Golden age: Fabrizio Plessi gilds Venice’s Museo Correr
Opening this week, to coincide with the first day of the Venice film festival, the site specific work ‘L’età dell’oro’ by the pioneering Italian video artist Fabrizio Plessi, fills all 15 first floor windows of the facade of the Museo Correr, which takes up the whole of the western end of Piazza San Marco.
Sponsored by the House of Dior, the piece with its title translated as ‘The Golden Age’, references the Venetian gilding of Byzantine mosaics. The artist hopes it will ‘raise the temperature’ in the city, slowly awakening from the profound effects of Covid-19.
The 15 panels of cascading liquid gold, in which appear the text ‘PAXI TI BI’ meaning ‘Peace to you’ in Latin, are accompanied by the sound of water and piano music written and performed by Michael Nyman. Plessi, the 80 year old artist, born in Reggio Emilia, often uses water and fire in his work, which he refers to as ‘focal points giving energy to our lives’.
He describes ‘L’età dell’oro’ containing characteristics which are ‘fluid, elastic and movable’, that are central to Venice, the city that’s been his home for decades. Piazza San Marco is ‘a symphony of stone and harmony’ and this work, taking up a whole quarter of the facade of the Piazza, is in dialog with the tower of San Marco on the eastern side. A summer electrical storm that passed through Italy earlier this week left Piazza San Marco drenched, added a pleasing infinite reflection to the photos taken the night before the opening, serving further to emphasise the water in Plessi’s work.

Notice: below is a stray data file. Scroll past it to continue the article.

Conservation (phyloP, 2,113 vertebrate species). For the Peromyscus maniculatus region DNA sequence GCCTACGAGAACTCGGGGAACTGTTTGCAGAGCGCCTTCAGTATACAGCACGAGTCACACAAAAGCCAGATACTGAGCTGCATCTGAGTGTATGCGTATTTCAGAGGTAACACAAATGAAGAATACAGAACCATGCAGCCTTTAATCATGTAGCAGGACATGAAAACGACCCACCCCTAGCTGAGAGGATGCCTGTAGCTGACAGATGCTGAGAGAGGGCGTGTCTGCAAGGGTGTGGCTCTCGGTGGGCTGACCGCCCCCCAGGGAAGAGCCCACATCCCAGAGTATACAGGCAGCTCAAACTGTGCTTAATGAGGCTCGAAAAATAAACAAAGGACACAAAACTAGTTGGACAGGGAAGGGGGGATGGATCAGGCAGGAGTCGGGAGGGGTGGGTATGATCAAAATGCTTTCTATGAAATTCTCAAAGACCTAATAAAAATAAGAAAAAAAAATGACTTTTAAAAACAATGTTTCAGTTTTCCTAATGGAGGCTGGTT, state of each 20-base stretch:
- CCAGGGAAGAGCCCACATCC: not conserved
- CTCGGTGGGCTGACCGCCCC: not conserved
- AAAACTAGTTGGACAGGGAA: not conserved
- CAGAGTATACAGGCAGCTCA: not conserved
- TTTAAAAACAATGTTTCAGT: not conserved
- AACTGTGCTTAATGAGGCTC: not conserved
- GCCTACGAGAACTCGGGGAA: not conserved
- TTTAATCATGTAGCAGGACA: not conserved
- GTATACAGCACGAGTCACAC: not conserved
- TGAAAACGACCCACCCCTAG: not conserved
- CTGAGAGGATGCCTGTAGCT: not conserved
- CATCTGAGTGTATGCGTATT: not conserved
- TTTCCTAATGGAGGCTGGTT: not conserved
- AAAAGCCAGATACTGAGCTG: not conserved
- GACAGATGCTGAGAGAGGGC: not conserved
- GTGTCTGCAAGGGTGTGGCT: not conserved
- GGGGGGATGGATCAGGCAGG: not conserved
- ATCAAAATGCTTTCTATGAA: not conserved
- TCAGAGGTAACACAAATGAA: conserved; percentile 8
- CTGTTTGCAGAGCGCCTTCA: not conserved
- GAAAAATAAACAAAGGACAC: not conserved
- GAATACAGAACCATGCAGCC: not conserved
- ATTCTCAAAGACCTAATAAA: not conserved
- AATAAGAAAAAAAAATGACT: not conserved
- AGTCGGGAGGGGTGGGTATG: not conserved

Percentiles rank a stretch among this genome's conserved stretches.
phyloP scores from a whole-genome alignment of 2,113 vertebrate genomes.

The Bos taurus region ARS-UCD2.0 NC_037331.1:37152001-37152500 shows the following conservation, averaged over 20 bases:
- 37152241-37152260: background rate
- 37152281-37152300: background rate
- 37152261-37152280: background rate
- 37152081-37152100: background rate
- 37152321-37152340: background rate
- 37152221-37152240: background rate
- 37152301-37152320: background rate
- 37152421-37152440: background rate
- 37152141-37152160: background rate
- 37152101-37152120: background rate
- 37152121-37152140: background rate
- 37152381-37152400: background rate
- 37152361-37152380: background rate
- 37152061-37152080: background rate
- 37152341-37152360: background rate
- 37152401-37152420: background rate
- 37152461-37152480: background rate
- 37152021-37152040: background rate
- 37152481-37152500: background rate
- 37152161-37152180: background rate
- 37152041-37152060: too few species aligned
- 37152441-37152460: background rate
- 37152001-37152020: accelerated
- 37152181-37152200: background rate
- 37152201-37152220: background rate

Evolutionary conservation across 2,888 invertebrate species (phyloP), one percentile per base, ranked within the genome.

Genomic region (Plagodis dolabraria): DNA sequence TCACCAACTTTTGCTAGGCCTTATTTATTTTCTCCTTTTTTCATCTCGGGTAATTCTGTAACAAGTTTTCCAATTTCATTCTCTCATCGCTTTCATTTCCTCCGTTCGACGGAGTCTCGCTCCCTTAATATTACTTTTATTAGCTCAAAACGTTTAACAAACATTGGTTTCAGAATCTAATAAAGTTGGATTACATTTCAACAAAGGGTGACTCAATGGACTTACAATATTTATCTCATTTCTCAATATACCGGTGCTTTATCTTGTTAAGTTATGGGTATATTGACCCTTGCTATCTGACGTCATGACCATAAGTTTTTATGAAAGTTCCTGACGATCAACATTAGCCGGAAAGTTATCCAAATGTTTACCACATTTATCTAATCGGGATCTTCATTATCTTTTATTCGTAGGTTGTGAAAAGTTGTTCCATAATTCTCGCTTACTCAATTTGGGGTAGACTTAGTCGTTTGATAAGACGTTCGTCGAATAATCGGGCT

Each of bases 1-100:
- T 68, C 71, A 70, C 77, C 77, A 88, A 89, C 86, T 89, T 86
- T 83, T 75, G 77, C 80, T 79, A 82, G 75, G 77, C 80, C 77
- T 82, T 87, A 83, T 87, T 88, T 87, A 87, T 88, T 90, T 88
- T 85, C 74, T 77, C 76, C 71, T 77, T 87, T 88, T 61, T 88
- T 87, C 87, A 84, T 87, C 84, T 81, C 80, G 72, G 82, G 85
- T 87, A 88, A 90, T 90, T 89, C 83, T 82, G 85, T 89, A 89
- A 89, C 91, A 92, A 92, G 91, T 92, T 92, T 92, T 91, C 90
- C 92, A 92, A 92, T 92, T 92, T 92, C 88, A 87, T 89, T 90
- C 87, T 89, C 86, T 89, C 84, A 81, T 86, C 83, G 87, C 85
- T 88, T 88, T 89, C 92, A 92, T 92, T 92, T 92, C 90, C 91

‘L’età dell’oro’, originally scheduled for May this year, proceeds Fabrizio Plessi’s upcoming retrospective at Palazzo Ca’Pesaro, also moved forward from its autumn opening and now postponed to the spring of 2021. Venice was in total lockdown between March and May, and only from the first week of June were Italians permitted to travel between regions and International visitors welcomed back. Most of us will remember unforgettable images of the eerily empty city. The cultural life of the city is very important, for residents, Italians and international visitors. Showing resilience, museums started to reopen from early June, initially just at the weekends.
This is a Covid-19 social distancing friendly installation, visible only from outside in the square. The official ‘opening’ or switching on earlier this week included an intimate cocktail seated outside at Caffé Florian. This is reminder that Venice is alive. §